For your Friday afternoon …
- The New York Yankees are reportedly set to pay $29.1 million *in luxury tax alone* this year, which is a record. The Dodgers will also be paying luxury tax (just about $10 million, since they are a first time “offender,” and the rate at which you’re taxed escalates for each successive year of overage). That Yankees figure is truly staggering when you consider that it could top the final payroll figure of the Houston Astros. Just imagine the free agent talent you could get for $29 million in a single season – that’s what the Yankees are paying in tax. Hell, that’s more than what the Cubs spent in 2013 for their Edwin Jackson, Scott Feldman, Scott Baker, and Nate Schierholtz signings. Must be nice.
- Alex Rodriguez is “the face of baseball,” according to 22% of fans surveyed for the purposes of allocating such a designation. Without getting into the problems of surveys like this (to ESPN’s credit, they did try to break down “casual” fans versus “avid” fans), we’re left to wonder just what each respondent meant by “face of baseball.” Is selecting Rodriguez the product of media attention? Is the response meant to be a shot at MLB for the continued steroid issues? Is it just a Yankee thing? For his part, Jayson Stark turns the conversation into one about baseball’s failure to effectively market its young stars. It’s a good read.
- Jeff Passan with 32 things about baseball.
- Minnesota Twins center field prospect Byron Buxton is Baseball America’s Prospect of the Year. He’s quite awesome, so it’s deserved.
- Wladimir Balentien is doing ridiculous things in Japan right now, including hitting a homer on a 93mph fastball (off a guy believed to be MLB-caliber) at eye-level. Like, legit eye-level. FanGraphs being FanGraphs digs into whether that’s something that’s ever really happened before. Spoiler Alert: Corey Patterson sighting!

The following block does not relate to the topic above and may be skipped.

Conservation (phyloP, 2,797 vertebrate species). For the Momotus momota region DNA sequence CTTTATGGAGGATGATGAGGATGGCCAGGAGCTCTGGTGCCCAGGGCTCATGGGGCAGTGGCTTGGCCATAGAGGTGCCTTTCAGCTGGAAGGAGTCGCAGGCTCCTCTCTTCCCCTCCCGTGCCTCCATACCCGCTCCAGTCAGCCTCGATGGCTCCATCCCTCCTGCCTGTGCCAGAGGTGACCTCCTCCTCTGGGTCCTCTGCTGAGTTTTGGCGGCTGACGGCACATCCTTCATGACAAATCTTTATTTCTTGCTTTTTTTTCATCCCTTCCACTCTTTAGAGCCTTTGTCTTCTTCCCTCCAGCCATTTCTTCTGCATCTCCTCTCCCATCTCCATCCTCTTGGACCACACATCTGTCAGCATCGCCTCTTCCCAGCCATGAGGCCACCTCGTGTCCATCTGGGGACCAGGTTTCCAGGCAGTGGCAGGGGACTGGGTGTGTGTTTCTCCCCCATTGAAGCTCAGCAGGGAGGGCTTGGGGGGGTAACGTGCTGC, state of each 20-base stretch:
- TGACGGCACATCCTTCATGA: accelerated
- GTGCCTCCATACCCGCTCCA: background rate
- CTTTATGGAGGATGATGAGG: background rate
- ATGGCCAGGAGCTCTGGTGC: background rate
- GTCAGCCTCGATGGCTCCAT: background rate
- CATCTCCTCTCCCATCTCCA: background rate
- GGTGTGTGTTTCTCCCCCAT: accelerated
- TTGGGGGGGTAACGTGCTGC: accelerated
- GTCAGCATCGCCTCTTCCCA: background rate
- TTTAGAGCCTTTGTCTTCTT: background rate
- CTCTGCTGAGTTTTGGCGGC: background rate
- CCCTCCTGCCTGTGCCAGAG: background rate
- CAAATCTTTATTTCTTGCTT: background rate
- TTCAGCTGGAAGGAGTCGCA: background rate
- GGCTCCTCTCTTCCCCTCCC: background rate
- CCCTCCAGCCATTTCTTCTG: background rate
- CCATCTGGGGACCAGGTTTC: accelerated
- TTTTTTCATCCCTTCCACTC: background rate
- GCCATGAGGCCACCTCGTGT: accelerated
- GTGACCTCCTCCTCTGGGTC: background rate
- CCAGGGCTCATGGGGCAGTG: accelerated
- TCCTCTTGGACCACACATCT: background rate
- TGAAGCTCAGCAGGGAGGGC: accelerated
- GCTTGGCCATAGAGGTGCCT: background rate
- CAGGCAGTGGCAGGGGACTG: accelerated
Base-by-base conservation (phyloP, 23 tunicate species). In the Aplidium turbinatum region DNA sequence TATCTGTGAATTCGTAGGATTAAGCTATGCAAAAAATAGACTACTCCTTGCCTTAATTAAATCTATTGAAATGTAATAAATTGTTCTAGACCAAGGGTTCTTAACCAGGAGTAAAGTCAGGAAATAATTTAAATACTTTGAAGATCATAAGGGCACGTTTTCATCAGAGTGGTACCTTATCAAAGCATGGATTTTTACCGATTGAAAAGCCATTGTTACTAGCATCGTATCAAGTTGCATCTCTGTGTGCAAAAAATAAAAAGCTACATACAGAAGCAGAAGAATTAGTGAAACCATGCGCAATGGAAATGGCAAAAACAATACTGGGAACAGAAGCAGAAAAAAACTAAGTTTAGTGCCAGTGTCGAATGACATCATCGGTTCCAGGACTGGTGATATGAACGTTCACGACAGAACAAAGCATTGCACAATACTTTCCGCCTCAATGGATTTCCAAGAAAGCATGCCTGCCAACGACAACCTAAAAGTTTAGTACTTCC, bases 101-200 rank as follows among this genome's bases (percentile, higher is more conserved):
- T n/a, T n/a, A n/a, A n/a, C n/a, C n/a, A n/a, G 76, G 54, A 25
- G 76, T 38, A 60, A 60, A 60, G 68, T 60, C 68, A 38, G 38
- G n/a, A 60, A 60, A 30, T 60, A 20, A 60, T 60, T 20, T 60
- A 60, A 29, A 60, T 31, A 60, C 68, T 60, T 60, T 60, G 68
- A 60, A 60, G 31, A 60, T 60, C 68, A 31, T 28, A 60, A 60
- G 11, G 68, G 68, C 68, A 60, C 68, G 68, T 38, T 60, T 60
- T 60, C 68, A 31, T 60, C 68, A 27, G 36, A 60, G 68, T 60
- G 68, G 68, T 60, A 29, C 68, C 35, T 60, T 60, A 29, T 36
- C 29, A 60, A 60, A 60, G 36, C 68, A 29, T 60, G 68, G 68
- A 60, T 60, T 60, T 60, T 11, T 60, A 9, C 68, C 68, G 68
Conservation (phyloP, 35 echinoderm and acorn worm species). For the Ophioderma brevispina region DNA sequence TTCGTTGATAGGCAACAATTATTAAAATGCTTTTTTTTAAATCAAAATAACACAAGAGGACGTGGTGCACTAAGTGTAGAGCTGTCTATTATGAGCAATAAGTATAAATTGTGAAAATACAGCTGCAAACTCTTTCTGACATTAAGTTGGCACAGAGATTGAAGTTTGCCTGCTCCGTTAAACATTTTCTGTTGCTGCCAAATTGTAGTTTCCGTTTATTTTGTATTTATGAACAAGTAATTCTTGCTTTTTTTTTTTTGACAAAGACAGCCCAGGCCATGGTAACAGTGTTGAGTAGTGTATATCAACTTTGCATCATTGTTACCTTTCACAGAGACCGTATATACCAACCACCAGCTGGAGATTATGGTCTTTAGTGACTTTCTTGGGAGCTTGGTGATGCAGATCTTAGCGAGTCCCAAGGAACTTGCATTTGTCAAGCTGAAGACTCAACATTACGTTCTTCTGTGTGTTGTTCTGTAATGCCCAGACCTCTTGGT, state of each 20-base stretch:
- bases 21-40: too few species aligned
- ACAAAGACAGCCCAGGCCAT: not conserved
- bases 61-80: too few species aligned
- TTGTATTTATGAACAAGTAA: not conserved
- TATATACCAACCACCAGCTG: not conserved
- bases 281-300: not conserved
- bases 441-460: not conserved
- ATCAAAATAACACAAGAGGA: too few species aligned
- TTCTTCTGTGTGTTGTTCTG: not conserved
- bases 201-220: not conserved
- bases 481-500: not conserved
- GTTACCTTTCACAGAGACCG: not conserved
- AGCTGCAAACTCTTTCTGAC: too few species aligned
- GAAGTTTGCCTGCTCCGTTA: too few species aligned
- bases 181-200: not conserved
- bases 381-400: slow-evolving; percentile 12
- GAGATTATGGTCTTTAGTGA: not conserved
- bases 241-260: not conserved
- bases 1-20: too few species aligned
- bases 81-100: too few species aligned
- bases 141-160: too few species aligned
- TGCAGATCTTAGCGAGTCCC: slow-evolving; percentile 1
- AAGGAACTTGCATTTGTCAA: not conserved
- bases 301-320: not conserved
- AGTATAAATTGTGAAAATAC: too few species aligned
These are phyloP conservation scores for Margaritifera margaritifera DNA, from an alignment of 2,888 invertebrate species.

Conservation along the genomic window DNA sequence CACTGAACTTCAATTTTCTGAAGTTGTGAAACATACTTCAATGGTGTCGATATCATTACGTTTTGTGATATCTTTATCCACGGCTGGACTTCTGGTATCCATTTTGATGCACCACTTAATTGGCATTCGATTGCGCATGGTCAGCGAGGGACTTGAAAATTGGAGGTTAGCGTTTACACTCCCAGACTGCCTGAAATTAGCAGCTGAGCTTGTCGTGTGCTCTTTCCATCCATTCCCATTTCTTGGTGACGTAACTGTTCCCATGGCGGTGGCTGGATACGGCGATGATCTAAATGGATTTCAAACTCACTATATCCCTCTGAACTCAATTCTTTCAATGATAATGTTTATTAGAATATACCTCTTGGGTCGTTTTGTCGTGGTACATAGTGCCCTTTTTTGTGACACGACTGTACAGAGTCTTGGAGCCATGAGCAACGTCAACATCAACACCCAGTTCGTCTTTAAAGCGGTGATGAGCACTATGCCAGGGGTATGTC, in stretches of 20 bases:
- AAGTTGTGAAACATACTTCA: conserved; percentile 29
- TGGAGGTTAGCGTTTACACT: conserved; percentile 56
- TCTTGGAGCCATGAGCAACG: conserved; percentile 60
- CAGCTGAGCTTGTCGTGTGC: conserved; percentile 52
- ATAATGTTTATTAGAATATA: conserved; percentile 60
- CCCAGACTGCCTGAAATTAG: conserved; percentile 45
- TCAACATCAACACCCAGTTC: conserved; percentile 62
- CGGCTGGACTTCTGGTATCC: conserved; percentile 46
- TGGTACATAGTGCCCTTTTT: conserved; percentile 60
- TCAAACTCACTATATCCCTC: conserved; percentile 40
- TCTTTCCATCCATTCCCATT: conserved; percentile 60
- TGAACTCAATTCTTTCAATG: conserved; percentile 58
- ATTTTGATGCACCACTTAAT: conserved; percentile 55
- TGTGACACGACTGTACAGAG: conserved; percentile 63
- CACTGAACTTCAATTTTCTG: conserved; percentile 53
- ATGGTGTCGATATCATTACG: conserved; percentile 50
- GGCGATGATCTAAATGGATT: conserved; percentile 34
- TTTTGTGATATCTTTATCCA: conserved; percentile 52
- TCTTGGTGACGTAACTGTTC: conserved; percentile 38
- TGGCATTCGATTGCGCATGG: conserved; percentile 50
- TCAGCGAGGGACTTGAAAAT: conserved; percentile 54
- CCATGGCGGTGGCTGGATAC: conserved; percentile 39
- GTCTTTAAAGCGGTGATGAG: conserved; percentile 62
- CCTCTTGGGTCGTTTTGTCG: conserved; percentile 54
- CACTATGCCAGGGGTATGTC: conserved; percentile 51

- Also, yesterday, Balentien tied the single season homer record in Japan with his 55th blast, a record currently held jointly by Sadaharu Oh, Alex Cabrera, and (yes!) Tuffy Rhodes. With 21 games left in the season, the new record will be his. Apparently there is a new baseball being used in Japan this year, which has dramatically increased home runs.
- If I’m understanding the argument correctly, MLB has an issue with a federal law that allows cable providers and satellite providers to import local TV signals without consent from the original copyright holder (i.e., a cable company could import and broadcast a Fox MLB game on your “cable” version of FOX without paying MLB or FOX for those rights). In other words, MLB wants to be able to charge cable providers for including broadcasts of MLB games that are otherwise being shown over-the-air (think antennae) on a local channel like FOX. I guess they’re probably right, since cable companies/satellite providers are profiting from being able to include for users their local channels. Interesting issue. I’d need to do some thinking on this one.